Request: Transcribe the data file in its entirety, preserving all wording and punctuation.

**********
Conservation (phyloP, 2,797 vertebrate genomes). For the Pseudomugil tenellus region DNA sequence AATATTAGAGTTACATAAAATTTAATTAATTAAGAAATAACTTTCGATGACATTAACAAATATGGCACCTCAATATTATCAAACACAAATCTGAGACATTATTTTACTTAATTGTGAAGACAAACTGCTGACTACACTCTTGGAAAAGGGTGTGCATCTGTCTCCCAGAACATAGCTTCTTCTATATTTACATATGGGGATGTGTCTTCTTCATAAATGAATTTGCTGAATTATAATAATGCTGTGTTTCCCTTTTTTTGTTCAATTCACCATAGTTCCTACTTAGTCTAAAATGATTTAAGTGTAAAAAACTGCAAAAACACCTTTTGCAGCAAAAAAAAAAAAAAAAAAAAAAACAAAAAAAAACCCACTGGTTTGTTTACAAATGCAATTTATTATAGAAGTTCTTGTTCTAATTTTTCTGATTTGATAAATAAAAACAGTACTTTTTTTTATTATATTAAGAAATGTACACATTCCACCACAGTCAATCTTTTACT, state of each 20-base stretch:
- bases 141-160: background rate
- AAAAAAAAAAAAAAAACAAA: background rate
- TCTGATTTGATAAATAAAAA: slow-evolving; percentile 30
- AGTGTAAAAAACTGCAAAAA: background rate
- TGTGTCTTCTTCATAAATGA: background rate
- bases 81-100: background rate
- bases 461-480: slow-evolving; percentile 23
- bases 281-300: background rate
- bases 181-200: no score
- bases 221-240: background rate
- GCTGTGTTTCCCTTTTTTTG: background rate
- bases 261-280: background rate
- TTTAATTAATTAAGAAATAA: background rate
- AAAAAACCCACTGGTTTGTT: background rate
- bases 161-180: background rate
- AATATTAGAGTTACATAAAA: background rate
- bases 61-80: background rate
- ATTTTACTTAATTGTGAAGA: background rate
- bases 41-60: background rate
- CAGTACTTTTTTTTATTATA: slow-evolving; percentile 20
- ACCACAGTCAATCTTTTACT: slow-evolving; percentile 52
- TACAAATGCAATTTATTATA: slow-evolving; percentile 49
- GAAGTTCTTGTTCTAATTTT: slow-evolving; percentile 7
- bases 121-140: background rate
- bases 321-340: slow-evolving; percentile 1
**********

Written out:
Conservation (phyloP, 2,797 vertebrate genomes). For the Pseudomugil tenellus region DNA sequence AATATTAGAGTTACATAAAATTTAATTAATTAAGAAATAACTTTCGATGACATTAACAAATATGGCACCTCAATATTATCAAACACAAATCTGAGACATTATTTTACTTAATTGTGAAGACAAACTGCTGACTACACTCTTGGAAAAGGGTGTGCATCTGTCTCCCAGAACATAGCTTCTTCTATATTTACATATGGGGATGTGTCTTCTTCATAAATGAATTTGCTGAATTATAATAATGCTGTGTTTCCCTTTTTTTGTTCAATTCACCATAGTTCCTACTTAGTCTAAAATGATTTAAGTGTAAAAAACTGCAAAAACACCTTTTGCAGCAAAAAAAAAAAAAAAAAAAAAAACAAAAAAAAACCCACTGGTTTGTTTACAAATGCAATTTATTATAGAAGTTCTTGTTCTAATTTTTCTGATTTGATAAATAAAAACAGTACTTTTTTTTATTATATTAAGAAATGTACACATTCCACCACAGTCAATCTTTTACT, state of each 20-base stretch:
- bases 141-160: background rate
- AAAAAAAAAAAAAAAACAAA: background rate
- TCTGATTTGATAAATAAAAA: slow-evolving; percentile 30
- AGTGTAAAAAACTGCAAAAA: background rate
- TGTGTCTTCTTCATAAATGA: background rate
- bases 81-100: background rate
- bases 461-480: slow-evolving; percentile 23
- bases 281-300: background rate
- bases 181-200: no score
- bases 221-240: background rate
- GCTGTGTTTCCCTTTTTTTG: background rate
- bases 261-280: background rate
- TTTAATTAATTAAGAAATAA: background rate
- AAAAAACCCACTGGTTTGTT: background rate
- bases 161-180: background rate
- AATATTAGAGTTACATAAAA: background rate
- bases 61-80: background rate
- ATTTTACTTAATTGTGAAGA: background rate
- bases 41-60: background rate
- CAGTACTTTTTTTTATTATA: slow-evolving; percentile 20
- ACCACAGTCAATCTTTTACT: slow-evolving; percentile 52
- TACAAATGCAATTTATTATA: slow-evolving; percentile 49
- GAAGTTCTTGTTCTAATTTT: slow-evolving; percentile 7
- bases 121-140: background rate
- bases 321-340: slow-evolving; percentile 1